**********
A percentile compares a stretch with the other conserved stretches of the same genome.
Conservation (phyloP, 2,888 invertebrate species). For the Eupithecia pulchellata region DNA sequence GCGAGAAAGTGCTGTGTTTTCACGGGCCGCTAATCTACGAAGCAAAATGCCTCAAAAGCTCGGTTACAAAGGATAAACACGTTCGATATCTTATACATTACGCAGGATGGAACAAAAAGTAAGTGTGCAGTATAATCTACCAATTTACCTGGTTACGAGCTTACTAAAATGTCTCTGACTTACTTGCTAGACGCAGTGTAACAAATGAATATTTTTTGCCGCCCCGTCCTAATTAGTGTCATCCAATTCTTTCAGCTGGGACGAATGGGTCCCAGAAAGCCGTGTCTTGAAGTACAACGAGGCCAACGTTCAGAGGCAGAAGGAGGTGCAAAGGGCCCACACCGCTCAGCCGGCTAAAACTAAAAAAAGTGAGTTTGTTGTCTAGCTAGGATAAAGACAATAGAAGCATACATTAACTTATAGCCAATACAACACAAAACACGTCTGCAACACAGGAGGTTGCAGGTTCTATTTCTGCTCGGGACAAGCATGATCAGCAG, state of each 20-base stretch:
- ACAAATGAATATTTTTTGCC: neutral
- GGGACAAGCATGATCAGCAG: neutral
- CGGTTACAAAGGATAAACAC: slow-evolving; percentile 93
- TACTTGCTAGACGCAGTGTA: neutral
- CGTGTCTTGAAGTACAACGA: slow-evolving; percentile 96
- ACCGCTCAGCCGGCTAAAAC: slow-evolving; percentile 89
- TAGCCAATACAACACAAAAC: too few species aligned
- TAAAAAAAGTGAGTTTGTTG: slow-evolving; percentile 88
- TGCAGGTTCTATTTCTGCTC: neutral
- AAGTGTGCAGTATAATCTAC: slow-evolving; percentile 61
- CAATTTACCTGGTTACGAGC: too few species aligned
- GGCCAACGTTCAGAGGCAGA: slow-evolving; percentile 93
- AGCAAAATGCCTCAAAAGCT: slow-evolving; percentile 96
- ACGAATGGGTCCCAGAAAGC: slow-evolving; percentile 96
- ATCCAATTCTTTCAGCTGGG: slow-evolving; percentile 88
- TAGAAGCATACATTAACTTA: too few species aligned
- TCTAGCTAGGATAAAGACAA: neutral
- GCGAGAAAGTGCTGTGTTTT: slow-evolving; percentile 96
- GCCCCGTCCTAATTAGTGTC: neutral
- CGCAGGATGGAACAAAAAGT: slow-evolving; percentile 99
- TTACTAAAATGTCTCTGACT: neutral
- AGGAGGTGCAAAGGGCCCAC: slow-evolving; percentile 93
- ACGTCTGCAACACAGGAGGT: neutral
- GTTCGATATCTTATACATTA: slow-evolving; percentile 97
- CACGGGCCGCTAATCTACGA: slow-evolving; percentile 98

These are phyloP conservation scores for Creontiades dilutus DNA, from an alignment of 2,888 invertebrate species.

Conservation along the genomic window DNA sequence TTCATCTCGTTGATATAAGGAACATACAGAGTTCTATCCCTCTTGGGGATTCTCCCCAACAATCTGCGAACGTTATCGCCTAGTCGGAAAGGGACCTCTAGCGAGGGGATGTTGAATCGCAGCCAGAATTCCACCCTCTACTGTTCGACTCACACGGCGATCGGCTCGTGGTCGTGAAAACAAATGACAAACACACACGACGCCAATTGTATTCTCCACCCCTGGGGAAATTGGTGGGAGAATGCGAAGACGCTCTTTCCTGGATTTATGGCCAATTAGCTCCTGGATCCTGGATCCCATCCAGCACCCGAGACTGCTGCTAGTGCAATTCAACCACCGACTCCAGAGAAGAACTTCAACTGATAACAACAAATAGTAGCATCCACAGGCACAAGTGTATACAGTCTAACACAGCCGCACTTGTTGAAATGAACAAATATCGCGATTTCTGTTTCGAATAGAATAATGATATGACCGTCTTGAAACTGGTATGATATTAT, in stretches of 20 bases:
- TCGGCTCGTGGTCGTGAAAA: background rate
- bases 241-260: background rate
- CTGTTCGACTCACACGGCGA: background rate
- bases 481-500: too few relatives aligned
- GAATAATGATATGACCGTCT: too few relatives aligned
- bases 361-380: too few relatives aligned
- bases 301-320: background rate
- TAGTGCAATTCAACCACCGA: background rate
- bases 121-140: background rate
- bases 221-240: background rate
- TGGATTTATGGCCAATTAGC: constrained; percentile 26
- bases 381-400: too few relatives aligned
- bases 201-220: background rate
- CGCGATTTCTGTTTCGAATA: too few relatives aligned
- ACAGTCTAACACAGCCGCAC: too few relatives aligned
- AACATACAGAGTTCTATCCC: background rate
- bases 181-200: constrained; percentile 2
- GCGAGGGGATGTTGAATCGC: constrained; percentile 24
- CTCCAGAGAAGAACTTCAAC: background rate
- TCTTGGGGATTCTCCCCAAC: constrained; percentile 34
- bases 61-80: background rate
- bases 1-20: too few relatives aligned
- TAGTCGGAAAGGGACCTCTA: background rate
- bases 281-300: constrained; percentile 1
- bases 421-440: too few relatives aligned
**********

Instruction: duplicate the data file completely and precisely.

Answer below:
A percentile compares a stretch with the other conserved stretches of the same genome.
Conservation (phyloP, 2,888 invertebrate species). For the Eupithecia pulchellata region DNA sequence GCGAGAAAGTGCTGTGTTTTCACGGGCCGCTAATCTACGAAGCAAAATGCCTCAAAAGCTCGGTTACAAAGGATAAACACGTTCGATATCTTATACATTACGCAGGATGGAACAAAAAGTAAGTGTGCAGTATAATCTACCAATTTACCTGGTTACGAGCTTACTAAAATGTCTCTGACTTACTTGCTAGACGCAGTGTAACAAATGAATATTTTTTGCCGCCCCGTCCTAATTAGTGTCATCCAATTCTTTCAGCTGGGACGAATGGGTCCCAGAAAGCCGTGTCTTGAAGTACAACGAGGCCAACGTTCAGAGGCAGAAGGAGGTGCAAAGGGCCCACACCGCTCAGCCGGCTAAAACTAAAAAAAGTGAGTTTGTTGTCTAGCTAGGATAAAGACAATAGAAGCATACATTAACTTATAGCCAATACAACACAAAACACGTCTGCAACACAGGAGGTTGCAGGTTCTATTTCTGCTCGGGACAAGCATGATCAGCAG, state of each 20-base stretch:
- ACAAATGAATATTTTTTGCC: neutral
- GGGACAAGCATGATCAGCAG: neutral
- CGGTTACAAAGGATAAACAC: slow-evolving; percentile 93
- TACTTGCTAGACGCAGTGTA: neutral
- CGTGTCTTGAAGTACAACGA: slow-evolving; percentile 96
- ACCGCTCAGCCGGCTAAAAC: slow-evolving; percentile 89
- TAGCCAATACAACACAAAAC: too few species aligned
- TAAAAAAAGTGAGTTTGTTG: slow-evolving; percentile 88
- TGCAGGTTCTATTTCTGCTC: neutral
- AAGTGTGCAGTATAATCTAC: slow-evolving; percentile 61
- CAATTTACCTGGTTACGAGC: too few species aligned
- GGCCAACGTTCAGAGGCAGA: slow-evolving; percentile 93
- AGCAAAATGCCTCAAAAGCT: slow-evolving; percentile 96
- ACGAATGGGTCCCAGAAAGC: slow-evolving; percentile 96
- ATCCAATTCTTTCAGCTGGG: slow-evolving; percentile 88
- TAGAAGCATACATTAACTTA: too few species aligned
- TCTAGCTAGGATAAAGACAA: neutral
- GCGAGAAAGTGCTGTGTTTT: slow-evolving; percentile 96
- GCCCCGTCCTAATTAGTGTC: neutral
- CGCAGGATGGAACAAAAAGT: slow-evolving; percentile 99
- TTACTAAAATGTCTCTGACT: neutral
- AGGAGGTGCAAAGGGCCCAC: slow-evolving; percentile 93
- ACGTCTGCAACACAGGAGGT: neutral
- GTTCGATATCTTATACATTA: slow-evolving; percentile 97
- CACGGGCCGCTAATCTACGA: slow-evolving; percentile 98

These are phyloP conservation scores for Creontiades dilutus DNA, from an alignment of 2,888 invertebrate species.

Conservation along the genomic window DNA sequence TTCATCTCGTTGATATAAGGAACATACAGAGTTCTATCCCTCTTGGGGATTCTCCCCAACAATCTGCGAACGTTATCGCCTAGTCGGAAAGGGACCTCTAGCGAGGGGATGTTGAATCGCAGCCAGAATTCCACCCTCTACTGTTCGACTCACACGGCGATCGGCTCGTGGTCGTGAAAACAAATGACAAACACACACGACGCCAATTGTATTCTCCACCCCTGGGGAAATTGGTGGGAGAATGCGAAGACGCTCTTTCCTGGATTTATGGCCAATTAGCTCCTGGATCCTGGATCCCATCCAGCACCCGAGACTGCTGCTAGTGCAATTCAACCACCGACTCCAGAGAAGAACTTCAACTGATAACAACAAATAGTAGCATCCACAGGCACAAGTGTATACAGTCTAACACAGCCGCACTTGTTGAAATGAACAAATATCGCGATTTCTGTTTCGAATAGAATAATGATATGACCGTCTTGAAACTGGTATGATATTAT, in stretches of 20 bases:
- TCGGCTCGTGGTCGTGAAAA: background rate
- bases 241-260: background rate
- CTGTTCGACTCACACGGCGA: background rate
- bases 481-500: too few relatives aligned
- GAATAATGATATGACCGTCT: too few relatives aligned
- bases 361-380: too few relatives aligned
- bases 301-320: background rate
- TAGTGCAATTCAACCACCGA: background rate
- bases 121-140: background rate
- bases 221-240: background rate
- TGGATTTATGGCCAATTAGC: constrained; percentile 26
- bases 381-400: too few relatives aligned
- bases 201-220: background rate
- CGCGATTTCTGTTTCGAATA: too few relatives aligned
- ACAGTCTAACACAGCCGCAC: too few relatives aligned
- AACATACAGAGTTCTATCCC: background rate
- bases 181-200: constrained; percentile 2
- GCGAGGGGATGTTGAATCGC: constrained; percentile 24
- CTCCAGAGAAGAACTTCAAC: background rate
- TCTTGGGGATTCTCCCCAAC: constrained; percentile 34
- bases 61-80: background rate
- bases 1-20: too few relatives aligned
- TAGTCGGAAAGGGACCTCTA: background rate
- bases 281-300: constrained; percentile 1
- bases 421-440: too few relatives aligned